Corporate Accountability and WorkPlace

Which Retail Stores Are Helping to Destroy Thanksgiving?

Retailers join the restaurant industry in exploiting a legion of low-wage workers who are being forced to work on Thanksgiving.

There’s an old American tradition rearing its head this holiday season, but it’s not warm and fuzzy and family-friendly. It’s capitalist exploitation of a legion of low-wage workers who are being forced to work on Thanksgiving, as national retailers are joining the travel and restaurant industry with mandatory work and longer hours.

In recent years, many big-box retailers, led by Walmart, have opened at midnight, in the first seconds of what’s called Black Friday. But more recently, a trickle of retailers have started opening after dinner on Thursday. Now, even some chains that did that last year—but closed for dinner hours—are opening early and staying open all day.

Kmart gets the award for rushing to the head of this dismal trend. To try to be fair, the chain—like many retailers—has struggled since the economy crashed in 2008. But is opening at 6am, staying open all day, and requiring employees to work extra-long shifts the way for Kmart and other struggling chains to rebuild their brands? Must low-level employees always bear the brunt of management’s profit-centered decisions?

“No requests off will be accepted for the following holiday dates,” read a sign posted at a Chicago Kmart, then listing November 27, 28, 29, and December 22, 23, 24. When asked by the Huffington Post about these draconian hours, a company spokeswoman said the sign “appears a rogue and unauthorized posting,” adding that workers are paid overtime and the company was asking for volunteers for dinnertime shifts.

It’s not rogue; it’s company policy. Kmart is not alone in turning Thanksgiving into Thanksbuying. Kmart workers quoted by the Post said they were going to disappoint their kids because they couldn’t see their relatives, as the chain would be open for nearly two days straight. Others spoke about having to leave dinner last year—the last time that they saw a parent who passed away soon afterward. That employee quit and went to work for Radio Shack, which is closed on Thanksgiving.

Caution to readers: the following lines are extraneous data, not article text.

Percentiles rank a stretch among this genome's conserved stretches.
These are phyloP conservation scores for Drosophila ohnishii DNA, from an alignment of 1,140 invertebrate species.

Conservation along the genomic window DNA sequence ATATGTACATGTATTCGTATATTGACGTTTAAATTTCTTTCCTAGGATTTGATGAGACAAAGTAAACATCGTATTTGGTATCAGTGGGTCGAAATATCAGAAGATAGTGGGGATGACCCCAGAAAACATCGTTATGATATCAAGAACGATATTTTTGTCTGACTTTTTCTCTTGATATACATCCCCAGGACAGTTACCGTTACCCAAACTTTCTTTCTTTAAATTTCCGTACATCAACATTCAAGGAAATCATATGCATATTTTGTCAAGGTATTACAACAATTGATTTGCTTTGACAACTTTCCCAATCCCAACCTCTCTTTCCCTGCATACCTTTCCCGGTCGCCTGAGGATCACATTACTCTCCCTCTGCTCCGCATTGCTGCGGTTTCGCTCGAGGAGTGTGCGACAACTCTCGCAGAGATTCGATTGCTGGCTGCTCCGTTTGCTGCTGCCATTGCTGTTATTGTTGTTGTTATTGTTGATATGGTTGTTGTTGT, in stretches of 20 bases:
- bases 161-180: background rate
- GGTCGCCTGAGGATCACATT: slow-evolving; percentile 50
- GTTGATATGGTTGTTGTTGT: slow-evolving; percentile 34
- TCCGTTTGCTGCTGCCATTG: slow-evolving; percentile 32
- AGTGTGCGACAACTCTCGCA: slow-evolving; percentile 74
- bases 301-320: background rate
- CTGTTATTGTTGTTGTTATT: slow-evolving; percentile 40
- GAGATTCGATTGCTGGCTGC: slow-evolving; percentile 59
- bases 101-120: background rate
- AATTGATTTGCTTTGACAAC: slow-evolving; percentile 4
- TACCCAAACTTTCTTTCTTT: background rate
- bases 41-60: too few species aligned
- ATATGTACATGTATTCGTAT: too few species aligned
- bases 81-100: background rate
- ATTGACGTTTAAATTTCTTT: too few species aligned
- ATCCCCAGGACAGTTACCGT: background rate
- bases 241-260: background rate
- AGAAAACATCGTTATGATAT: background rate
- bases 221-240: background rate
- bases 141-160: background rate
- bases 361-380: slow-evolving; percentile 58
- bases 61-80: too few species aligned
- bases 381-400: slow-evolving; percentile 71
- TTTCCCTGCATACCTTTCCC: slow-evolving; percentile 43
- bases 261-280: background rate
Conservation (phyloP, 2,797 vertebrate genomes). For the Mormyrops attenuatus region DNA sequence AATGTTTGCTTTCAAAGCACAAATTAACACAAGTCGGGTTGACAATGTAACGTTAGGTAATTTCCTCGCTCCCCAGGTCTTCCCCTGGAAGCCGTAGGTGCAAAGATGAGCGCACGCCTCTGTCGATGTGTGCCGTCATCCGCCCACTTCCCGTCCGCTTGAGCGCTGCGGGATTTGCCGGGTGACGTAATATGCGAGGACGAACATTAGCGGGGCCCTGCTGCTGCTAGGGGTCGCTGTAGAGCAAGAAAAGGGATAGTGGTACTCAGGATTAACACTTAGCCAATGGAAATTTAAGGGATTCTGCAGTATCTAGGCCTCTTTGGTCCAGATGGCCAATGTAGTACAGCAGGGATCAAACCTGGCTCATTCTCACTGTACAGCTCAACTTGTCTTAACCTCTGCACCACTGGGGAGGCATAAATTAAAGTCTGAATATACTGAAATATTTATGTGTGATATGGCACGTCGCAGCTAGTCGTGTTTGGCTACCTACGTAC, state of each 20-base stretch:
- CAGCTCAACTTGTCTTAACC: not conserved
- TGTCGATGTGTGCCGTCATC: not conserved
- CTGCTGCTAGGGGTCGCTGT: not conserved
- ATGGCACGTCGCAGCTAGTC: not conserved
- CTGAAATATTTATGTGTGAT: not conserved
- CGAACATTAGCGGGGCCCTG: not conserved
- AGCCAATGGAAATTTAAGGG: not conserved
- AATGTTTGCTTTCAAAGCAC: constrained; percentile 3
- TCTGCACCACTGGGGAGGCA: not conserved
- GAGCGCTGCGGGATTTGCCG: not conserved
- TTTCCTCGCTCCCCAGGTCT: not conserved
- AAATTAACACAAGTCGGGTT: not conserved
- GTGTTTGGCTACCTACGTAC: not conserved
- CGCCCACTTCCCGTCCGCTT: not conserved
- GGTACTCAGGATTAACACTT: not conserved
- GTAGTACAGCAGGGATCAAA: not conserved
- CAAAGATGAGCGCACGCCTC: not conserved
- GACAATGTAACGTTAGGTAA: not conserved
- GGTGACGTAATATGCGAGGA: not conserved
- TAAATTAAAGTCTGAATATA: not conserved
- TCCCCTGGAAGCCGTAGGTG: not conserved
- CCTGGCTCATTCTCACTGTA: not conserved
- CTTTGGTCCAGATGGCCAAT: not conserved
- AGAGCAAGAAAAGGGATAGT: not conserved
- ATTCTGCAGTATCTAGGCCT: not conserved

“By the time that we get home on Thanksgiving, we’re just going to be passing out and then we have to wake up the next day to work a 12-hour shift on Black Friday,” Tyler Sieger, a 20-year-old clerk who makes $8.75 an hour, said, complaining about how the bargains seem to incite the shopper equivalent of road rage. “It gets way out of hand.”    

Virtually every big city newspaper has had stories this week promoting the longer hours and listing when stores are opening. “Shopping on Thanksgiving evening has become a tradition to be shared with family and friends,” the Arizona Republic said, adding that shopping is a good option for people who don’t want to sit around or watch television. “Shopping is a sport and this is our Super Bowl,” a Phoenix resident said.

If this is a sport, it’s a bit of a race to the bottom, including the eyebrow-raising irony that many of the salespeople working couldn’t afford to buy the products they are selling. As Forbes pointed out, a Walmart in Canton, Ohio, is holding a Thanksgiving charity food drive for its employees and praising them for being generous. In 2012, Walmart’s pre-tax earnings were $24.4 billion and it paid $4.6 in taxes—meaning it can afford to pay its employees more.